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State Board of Education fights to retain oversight of charter schools

From left to right, Lieutenant Governor Mark Robinson, State Superintendent Catherine Truitt, Board chair Eric Davis and vice chair Alan Duncan sit at the head of the table at the September 7, 2023 meeting of the State Board of Education.
Liz Schlemmer
/
WUNC
From left to right, Lt. Gov. Mark Robinson, State Superintendent Catherine Truitt, Board chair Eric Davis and vice chair Alan Duncan sit at the head of the table at the September 2023 meeting of the State Board of Education.

Members of the State Board of Education approved a policy today that says the board will retain its right to approve funding for charter schools.

The new policy was a direct reaction to a law, passed in August after a veto override, that took authority away from the State Board of Education to decide when to open and close charter schools.

The law restructured the former Charter School Advisory Board into the Charter Schools Review Board and gave the renamed board more authority over those decisions.

The State Board of Education’s 8-to-3 vote on Thursday came after a spirited debate. Republicans Dale Folwell, Olivia Oxendine and Mark Robinson voted against it.

Robinson, a Republican running for governor, serves on the State Board of Education in his role as lieutenant governor. He said it was inexcusable that the board only shared the policy with him and the state superintendent within days of voting on it.

“It smacks of political maneuvering is what it smacks of. It's ridiculous,” Robinson said. “This is a serious policy change.”

Robinson’s wife serves on the board of American Leadership Academy-Monroe, a charter school in Union County that applied for and was denied a charter in January.

Board members who supported this policy say this power is in line with the North Carolina constitution. The policy references a section of the constitution that directs the State Board of Education to “supervise and administer the free public school system and the education funds provided for its support.”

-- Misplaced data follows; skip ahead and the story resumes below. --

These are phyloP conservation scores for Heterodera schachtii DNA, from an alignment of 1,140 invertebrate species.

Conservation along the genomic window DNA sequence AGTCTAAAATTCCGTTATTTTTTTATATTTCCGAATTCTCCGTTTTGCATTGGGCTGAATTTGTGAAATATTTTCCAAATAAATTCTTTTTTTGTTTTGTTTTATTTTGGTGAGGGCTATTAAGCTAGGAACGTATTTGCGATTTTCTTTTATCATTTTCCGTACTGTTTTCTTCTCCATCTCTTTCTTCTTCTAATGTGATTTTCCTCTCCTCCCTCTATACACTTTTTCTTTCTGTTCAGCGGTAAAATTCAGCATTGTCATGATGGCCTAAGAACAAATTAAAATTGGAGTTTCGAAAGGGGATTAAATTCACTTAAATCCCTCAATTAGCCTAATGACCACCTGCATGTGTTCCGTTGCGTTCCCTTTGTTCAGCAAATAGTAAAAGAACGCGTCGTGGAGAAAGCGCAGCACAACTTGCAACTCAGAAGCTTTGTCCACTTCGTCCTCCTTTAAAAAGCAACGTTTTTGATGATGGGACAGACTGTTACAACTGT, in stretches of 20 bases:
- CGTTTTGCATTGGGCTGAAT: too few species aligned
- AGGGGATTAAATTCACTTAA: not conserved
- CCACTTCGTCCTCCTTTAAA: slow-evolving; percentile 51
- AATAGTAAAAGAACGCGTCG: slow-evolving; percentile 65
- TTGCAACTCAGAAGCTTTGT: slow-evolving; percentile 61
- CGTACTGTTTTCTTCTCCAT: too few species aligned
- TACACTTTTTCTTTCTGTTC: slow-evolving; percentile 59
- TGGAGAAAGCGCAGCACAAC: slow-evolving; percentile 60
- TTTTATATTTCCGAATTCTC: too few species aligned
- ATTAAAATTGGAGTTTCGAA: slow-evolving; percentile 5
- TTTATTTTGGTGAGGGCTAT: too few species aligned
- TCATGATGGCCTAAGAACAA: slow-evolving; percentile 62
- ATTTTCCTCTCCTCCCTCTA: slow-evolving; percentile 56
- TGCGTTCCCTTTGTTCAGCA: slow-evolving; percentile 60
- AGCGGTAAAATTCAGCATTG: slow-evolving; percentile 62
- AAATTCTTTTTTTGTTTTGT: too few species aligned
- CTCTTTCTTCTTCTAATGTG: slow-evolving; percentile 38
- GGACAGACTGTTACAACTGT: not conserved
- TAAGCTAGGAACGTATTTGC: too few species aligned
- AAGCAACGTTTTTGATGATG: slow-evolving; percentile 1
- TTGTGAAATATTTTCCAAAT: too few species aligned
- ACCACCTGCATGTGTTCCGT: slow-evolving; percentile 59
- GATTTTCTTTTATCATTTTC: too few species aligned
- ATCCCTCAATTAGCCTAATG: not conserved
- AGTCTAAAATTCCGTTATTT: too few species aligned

“I think this seeks to reconcile the statutory language [of the new law] and the constitution,” said the board’s vice chair Alan Duncan, a Democrat.

Board member Olivia Oxendine wanted another 30 days to consider the proposal before voting on it, saying the policy seemed “premature” and “out of the spirit of the law.”

State Superintendent Catherine Truitt, a Republican, said her administration was informed of the board’s proposed policy just one week before it would be voted on.

“Right now, this policy is so vague that for any reason, this board could deny funding,” Truitt said.

Truitt is a non-voting member of the State Board.

“Y'all are going to listen to what I'm saying, you’ll listen to what Ms. Oxendine is saying, you're going to listen to what the superintendent is saying, and you're going to move forward, and you're going to do what you want,” Robinson said. “But I can assure you, this will not go unnoticed.”

Board chair Eric Davis, registered as an unaffiliated voter but originally appointed by then-Republican Governor Pat McCrory, defended the proposal.

“The reason why I firmly, as a member of this board, believe the board should continue to focus on our financial accountability stems from the truth that over the last few years, seven charter schools have closed, at least five of them with questionable financial situations, which are currently being reviewed by federal officials,” Davis said.

He and Duncan have already begun conversations with the new Charter Schools Review Board, Davis said.

“Because the review board plans to start moving forward next week on applications, it's important for us to get this minimum set of policy, which in short, says, ‘Review board, when you approve an application or renewal or something that requires funding, come talk to us about it.’ It's as simple as that,” Davis said.

Executive director of the North Carolina Coalition of Charter Schools Lindalyn Kakadelis said she thinks the policy will curb the number of new charter schools because it will make the process of opening a school too burdensome.

Under the new policy, a school might be approved to open by the review board and then denied funding by the state board of education a full year later when it’s ready to open, Kakadelis said.

“I think we’re gonna get fewer applicants because if we’re going to decouple funding from approval that’s just more bureaucracy,” Kakadelis said. “The first thing that comes to my mind is that we’re going to have fewer people who want to put a charter school in North Carolina.”

Liz Schlemmer is WUNC's Education Reporter, covering preschool through higher education. Email: lschlemmer@wunc.org